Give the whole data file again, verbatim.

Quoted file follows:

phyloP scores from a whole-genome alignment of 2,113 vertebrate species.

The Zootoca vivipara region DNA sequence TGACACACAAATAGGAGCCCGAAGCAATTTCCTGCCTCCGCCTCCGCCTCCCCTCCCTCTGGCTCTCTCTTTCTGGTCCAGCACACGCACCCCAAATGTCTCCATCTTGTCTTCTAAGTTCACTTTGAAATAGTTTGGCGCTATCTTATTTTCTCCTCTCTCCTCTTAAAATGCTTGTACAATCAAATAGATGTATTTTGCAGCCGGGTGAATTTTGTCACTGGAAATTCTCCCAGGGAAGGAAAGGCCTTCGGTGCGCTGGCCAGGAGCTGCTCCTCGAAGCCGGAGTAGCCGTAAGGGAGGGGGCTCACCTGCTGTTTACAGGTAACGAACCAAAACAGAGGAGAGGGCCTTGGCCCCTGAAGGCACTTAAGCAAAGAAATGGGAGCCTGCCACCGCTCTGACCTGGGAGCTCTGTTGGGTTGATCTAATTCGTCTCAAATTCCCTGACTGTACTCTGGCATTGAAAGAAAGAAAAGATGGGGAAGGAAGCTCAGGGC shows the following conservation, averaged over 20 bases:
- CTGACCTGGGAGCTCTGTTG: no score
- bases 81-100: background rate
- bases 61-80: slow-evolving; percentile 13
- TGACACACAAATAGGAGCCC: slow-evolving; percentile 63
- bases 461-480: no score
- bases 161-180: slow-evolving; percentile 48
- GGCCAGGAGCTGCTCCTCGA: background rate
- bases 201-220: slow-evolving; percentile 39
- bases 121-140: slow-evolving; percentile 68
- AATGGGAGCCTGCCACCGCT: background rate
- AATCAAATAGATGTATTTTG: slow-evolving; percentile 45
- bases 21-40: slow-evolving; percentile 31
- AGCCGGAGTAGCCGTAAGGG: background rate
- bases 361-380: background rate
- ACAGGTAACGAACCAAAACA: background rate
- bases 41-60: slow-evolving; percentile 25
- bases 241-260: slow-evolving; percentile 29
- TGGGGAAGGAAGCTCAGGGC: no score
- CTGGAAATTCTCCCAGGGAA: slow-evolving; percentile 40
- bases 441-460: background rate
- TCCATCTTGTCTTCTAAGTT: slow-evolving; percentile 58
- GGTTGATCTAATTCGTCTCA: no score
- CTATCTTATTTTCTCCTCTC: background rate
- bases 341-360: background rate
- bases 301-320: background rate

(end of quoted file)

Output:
phyloP scores from a whole-genome alignment of 2,113 vertebrate species.

The Zootoca vivipara region DNA sequence TGACACACAAATAGGAGCCCGAAGCAATTTCCTGCCTCCGCCTCCGCCTCCCCTCCCTCTGGCTCTCTCTTTCTGGTCCAGCACACGCACCCCAAATGTCTCCATCTTGTCTTCTAAGTTCACTTTGAAATAGTTTGGCGCTATCTTATTTTCTCCTCTCTCCTCTTAAAATGCTTGTACAATCAAATAGATGTATTTTGCAGCCGGGTGAATTTTGTCACTGGAAATTCTCCCAGGGAAGGAAAGGCCTTCGGTGCGCTGGCCAGGAGCTGCTCCTCGAAGCCGGAGTAGCCGTAAGGGAGGGGGCTCACCTGCTGTTTACAGGTAACGAACCAAAACAGAGGAGAGGGCCTTGGCCCCTGAAGGCACTTAAGCAAAGAAATGGGAGCCTGCCACCGCTCTGACCTGGGAGCTCTGTTGGGTTGATCTAATTCGTCTCAAATTCCCTGACTGTACTCTGGCATTGAAAGAAAGAAAAGATGGGGAAGGAAGCTCAGGGC shows the following conservation, averaged over 20 bases:
- CTGACCTGGGAGCTCTGTTG: no score
- bases 81-100: background rate
- bases 61-80: slow-evolving; percentile 13
- TGACACACAAATAGGAGCCC: slow-evolving; percentile 63
- bases 461-480: no score
- bases 161-180: slow-evolving; percentile 48
- GGCCAGGAGCTGCTCCTCGA: background rate
- bases 201-220: slow-evolving; percentile 39
- bases 121-140: slow-evolving; percentile 68
- AATGGGAGCCTGCCACCGCT: background rate
- AATCAAATAGATGTATTTTG: slow-evolving; percentile 45
- bases 21-40: slow-evolving; percentile 31
- AGCCGGAGTAGCCGTAAGGG: background rate
- bases 361-380: background rate
- ACAGGTAACGAACCAAAACA: background rate
- bases 41-60: slow-evolving; percentile 25
- bases 241-260: slow-evolving; percentile 29
- TGGGGAAGGAAGCTCAGGGC: no score
- CTGGAAATTCTCCCAGGGAA: slow-evolving; percentile 40
- bases 441-460: background rate
- TCCATCTTGTCTTCTAAGTT: slow-evolving; percentile 58
- GGTTGATCTAATTCGTCTCA: no score
- CTATCTTATTTTCTCCTCTC: background rate
- bases 341-360: background rate
- bases 301-320: background rate